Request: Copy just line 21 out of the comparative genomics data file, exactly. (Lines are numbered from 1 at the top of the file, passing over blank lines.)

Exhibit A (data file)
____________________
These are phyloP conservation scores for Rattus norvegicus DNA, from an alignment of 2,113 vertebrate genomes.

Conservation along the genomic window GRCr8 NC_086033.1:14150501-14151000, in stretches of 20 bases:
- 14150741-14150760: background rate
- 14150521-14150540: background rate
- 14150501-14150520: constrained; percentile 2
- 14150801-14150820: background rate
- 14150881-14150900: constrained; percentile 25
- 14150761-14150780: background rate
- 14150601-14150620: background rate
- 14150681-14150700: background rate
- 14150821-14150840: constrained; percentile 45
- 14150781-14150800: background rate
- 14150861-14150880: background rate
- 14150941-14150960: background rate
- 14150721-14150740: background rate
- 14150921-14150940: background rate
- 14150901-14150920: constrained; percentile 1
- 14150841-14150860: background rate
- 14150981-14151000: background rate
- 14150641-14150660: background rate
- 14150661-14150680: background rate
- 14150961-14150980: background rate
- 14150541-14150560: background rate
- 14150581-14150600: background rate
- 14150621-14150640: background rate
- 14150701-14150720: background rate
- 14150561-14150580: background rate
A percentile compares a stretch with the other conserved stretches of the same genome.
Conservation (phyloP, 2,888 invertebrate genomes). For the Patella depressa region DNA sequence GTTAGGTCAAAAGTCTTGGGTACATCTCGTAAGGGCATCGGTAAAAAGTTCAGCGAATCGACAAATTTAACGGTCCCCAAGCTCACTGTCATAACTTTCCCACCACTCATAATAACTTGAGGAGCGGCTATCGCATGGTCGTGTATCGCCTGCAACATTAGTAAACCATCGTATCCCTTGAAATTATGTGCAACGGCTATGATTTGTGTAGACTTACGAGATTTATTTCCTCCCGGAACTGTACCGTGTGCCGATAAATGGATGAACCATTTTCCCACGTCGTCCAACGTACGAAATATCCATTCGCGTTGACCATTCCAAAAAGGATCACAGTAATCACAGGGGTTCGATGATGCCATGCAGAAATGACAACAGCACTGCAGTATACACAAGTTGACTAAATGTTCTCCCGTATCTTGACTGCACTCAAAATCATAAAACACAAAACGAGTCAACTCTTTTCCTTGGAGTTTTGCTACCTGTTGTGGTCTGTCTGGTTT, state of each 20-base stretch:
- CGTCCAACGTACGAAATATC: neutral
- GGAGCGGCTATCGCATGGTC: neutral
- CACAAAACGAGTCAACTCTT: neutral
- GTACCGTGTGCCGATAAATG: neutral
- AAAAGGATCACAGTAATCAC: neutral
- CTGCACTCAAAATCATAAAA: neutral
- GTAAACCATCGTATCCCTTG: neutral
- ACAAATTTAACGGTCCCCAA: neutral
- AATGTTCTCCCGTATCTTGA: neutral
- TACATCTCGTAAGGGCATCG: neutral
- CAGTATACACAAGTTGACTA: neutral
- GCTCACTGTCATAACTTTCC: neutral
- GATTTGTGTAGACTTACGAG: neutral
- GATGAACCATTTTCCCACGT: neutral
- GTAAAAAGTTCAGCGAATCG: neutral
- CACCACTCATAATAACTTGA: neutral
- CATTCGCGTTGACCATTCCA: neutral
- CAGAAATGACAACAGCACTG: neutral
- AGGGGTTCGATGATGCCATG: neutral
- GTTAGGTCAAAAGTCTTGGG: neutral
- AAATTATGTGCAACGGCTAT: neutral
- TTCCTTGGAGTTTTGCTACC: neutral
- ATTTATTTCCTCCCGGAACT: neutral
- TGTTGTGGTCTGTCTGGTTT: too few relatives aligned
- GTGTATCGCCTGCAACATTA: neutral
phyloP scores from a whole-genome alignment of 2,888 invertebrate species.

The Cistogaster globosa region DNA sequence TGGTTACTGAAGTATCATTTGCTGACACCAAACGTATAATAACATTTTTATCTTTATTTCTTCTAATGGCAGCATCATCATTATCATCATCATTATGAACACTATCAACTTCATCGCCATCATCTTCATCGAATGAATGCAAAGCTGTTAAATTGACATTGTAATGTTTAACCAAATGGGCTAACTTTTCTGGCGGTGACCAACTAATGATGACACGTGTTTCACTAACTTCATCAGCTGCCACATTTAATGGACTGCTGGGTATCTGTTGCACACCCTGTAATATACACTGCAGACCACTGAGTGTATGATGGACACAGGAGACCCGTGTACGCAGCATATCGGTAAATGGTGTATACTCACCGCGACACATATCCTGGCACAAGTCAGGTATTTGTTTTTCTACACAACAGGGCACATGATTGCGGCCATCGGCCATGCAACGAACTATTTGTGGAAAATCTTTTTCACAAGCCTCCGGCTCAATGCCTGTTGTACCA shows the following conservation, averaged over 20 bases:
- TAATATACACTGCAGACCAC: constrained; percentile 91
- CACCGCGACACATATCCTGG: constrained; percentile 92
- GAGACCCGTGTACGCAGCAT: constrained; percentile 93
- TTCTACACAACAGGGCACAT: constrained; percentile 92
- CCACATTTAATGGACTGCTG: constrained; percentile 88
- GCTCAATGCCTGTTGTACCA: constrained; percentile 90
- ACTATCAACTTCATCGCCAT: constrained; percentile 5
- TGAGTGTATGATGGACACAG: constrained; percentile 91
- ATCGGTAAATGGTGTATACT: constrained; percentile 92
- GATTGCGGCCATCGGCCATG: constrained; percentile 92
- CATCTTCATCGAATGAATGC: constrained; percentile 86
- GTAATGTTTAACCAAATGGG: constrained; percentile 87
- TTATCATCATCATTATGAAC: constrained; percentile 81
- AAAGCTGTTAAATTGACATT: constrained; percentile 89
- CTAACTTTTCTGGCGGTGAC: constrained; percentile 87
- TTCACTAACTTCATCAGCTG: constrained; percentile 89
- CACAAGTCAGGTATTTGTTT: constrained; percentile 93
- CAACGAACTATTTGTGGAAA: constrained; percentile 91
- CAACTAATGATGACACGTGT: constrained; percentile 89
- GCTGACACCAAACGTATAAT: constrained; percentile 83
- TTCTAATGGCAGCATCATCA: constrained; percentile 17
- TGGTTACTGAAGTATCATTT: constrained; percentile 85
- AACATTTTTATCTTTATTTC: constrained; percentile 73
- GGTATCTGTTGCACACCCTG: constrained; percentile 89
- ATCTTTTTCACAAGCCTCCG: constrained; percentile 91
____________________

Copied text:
- 14150661-14150680: background rate